Implications

Although our results bear on the question of whether fructose-containing sugar-sweetened beverages have a unique role in the development of NAFLD, their translation to ‘real-world’ intake patterns is complicated. The median level of fructose exposure was >95th percentile U.S. intake (87 g/day)40 across all trials: 2.5-fold greater than this threshold (+215 g/day providing +35% excess energy) in the hypercaloric trials, in which there was an effect, and 1.4-fold greater than this threshold (115 g/day) in the isoclaloric trials, in which there was no effect. Also, no trials used non-beverage grain or fruit sources of fructose, which together account for >30% of fructose in the U.S. diet40 and have been linked (as whole grains and fruits) to weight loss and improved metabolic outcomes in large prospective cohort studies41, 42 and randomized trials.43, 44 Dietary trials of more representative sources of fructose at more representative levels of exposures remain a research priority.

Conclusions

In conclusion, our preliminary systematic review and meta-analysis does not support a NAFLD-inducing effect of fructose in isocaloric exchange for other carbohydrates at levels of exposure that are well above that found in Western diets. The evidence does support an IHCL- and ALT-increasing effect of diets supplemented with fructose providing excess energy (+21–35% energy) at extreme doses (104–220 g/day). Confounding from excess energy, however, cannot be excluded in the hypercaloric trials, such that the observed NAFLD-inducing effect is more attributable to the excess energy than the fructose itself. Other sources of uncertainty in our analyses include the small number of available trials (four for IHCL and six for ALT), as well as the relatively small sample sizes (<30 participants/trial) and narrow participant demographics (most participants were young and relatively healthy). The short follow-up (all trials were <12-weeks) using IHCL and ALT as markers of NAFLD may also not be relevant to the natural history of NAFLD over the longer term, especially in people who may be at low risk. It is unclear whether a larger number of trials which address these many issues will show the same findings when analyzed collectively. To understand the role of fructose in the epidemic of NAFLD, there remains a need for larger, longer, high-quality trials of the effect of ‘real-world’ intake patterns of fructose on histopathological changes of NAFLD in at risk populations.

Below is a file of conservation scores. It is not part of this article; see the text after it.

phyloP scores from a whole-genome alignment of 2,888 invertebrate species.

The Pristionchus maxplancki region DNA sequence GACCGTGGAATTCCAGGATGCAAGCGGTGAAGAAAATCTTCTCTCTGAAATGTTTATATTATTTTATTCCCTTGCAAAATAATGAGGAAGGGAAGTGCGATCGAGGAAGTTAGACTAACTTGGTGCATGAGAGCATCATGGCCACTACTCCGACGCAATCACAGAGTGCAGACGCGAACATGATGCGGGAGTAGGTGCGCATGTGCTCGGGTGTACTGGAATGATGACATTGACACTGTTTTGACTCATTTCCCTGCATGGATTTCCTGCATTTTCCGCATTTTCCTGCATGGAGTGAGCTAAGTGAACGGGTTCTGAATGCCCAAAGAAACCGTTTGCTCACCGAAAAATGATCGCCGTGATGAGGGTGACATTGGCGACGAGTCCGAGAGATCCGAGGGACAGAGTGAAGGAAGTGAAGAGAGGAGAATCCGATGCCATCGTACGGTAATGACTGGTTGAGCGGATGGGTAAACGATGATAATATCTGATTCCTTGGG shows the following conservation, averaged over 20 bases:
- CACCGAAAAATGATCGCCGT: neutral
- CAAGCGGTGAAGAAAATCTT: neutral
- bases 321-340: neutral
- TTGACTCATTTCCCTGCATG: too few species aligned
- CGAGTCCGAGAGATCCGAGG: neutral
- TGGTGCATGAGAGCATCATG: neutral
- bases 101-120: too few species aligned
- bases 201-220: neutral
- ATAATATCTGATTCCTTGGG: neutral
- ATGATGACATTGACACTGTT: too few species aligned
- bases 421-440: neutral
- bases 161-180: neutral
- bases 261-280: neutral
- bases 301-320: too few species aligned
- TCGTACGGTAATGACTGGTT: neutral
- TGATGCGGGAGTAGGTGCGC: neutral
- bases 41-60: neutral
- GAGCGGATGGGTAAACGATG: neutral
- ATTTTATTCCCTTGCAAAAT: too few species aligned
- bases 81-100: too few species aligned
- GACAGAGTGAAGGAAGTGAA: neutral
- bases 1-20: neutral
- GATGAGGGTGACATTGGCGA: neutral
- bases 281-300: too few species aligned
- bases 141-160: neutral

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Acknowledgements

This work was funded by a Canadian Institutes of Health Research (CIHR) Knowledge Synthesis grant (funding reference number, 102078) and a research grant from the Calorie Control Council. RJdS was funded by a CIHR Postdoctoral Fellowship Award and AM was funded by a CIHR Canada Graduate Scholarship Master’s award. VH and AIC were supported by Ontario Graduate Scholarships. AIC was also funded by Canadian Institutes of Health Research (CIHR) Fredrick Banting and Charles Best Canada Graduate Scholarship and Banting and Best Diabetes Centre (BBDC)-Novo Nordisk Studentship. DJAJ was funded by the Government of Canada through the Canada Research Chair Endowment. None of the sponsors had a role in any aspect of the present study, including design and conduct of the study; collection, management, analysis, and interpretation of the data; and preparation, review, or approval of the manuscript.

Author information

Affiliations

  1. Department of Nutritional Sciences, Faculty of Medicine, University of Toronto, Toronto, ON, Canada

    • S Chiu
    • , R J de Souza
    • , A I Cozma
    • , A Mirrahimi
    • , V Ha
    • , M Di Buono
    • , A L Jenkins
    • , L A Leiter
    • , T M S Wolever
    • , C W C Kendall
    •  & D J A Jenkins
  2. Department of Human Biology, Faculty of Medicine, University of Toronto, Toronto, ON, Canada

    • S Chiu
  3. Department of Pathology and Molecular Medicine, Faculty of Health Sciences, Hamilton, ON, Canada

    • J L Sievenpiper
    •  & A C Don-Wauchope
  4. Toronto 3D Knowledge Synthesis and Clinical Trials Unit, Clinical Nutrition and Risk Factor Modification Centre, St Michael’s Hospital, Toronto, ON, Canada

    • J L Sievenpiper
    • , R J de Souza
    • , A I Cozma
    • , A Mirrahimi
    • , A J Carleton
    • , V Ha
    • , A L Jenkins
    • , L A Leiter
    • , T M S Wolever
    • , C W C Kendall
    •  & D J A Jenkins
  5. The Li Ka Shing Knowledge Institute, St. Michael's Hospital, Toronto, ON, Canada

    • J L Sievenpiper
  6. Department of Clinical Epidemiology & Biostatistics, Faculty of Health Sciences, McMaster University, Hamilton, ON, Canada

    • R J de Souza
    •  & J Beyene
  7. Department of Undergraduate Medical Education (MD Program), Faculty of Medicine, University of Toronto, Toronto, ON, Canada

    • A J Carleton
  8. Heart and Stroke Foundation of Ontario, Toronto, ON, Canada

    • M Di Buono
  9. American Heart Association, Dallas, TX, USA

    • M Di Buono
  10. Keenan Research Center of the Li Ka Shing Knowledge Institute, St. Michael's Hospital, Toronto, ON, Canada

    • L A Leiter
    • , T M S Wolever
    •  & D J A Jenkins
  11. Division of Endocrinology, St Michael’s Hospital, Toronto, ON, Canada

    • L A Leiter
    • , T M S Wolever
    •  & D J A Jenkins
  12. Department of Medicine, Faculty of Medicine, University of Toronto, Toronto, ON, Canada

    • L A Leiter
    • , T M S Wolever
    •  & D J A Jenkins
  13. Division of Clinical Chemistry and Immunology, Hamilton Regional Laboratory Medicine Program, Hamilton, ON, Canada

    • A C Don-Wauchope
  14. The Dalla Lana School of Public Health, Faculty of Medicine, University of Toronto, Toronto, ON, Canada

    • J Beyene
  15. Child Health Evaluative Sciences (CHES), The Hospital for Sick Children Research Institute, Toronto, ON, Canada

    • J Beyene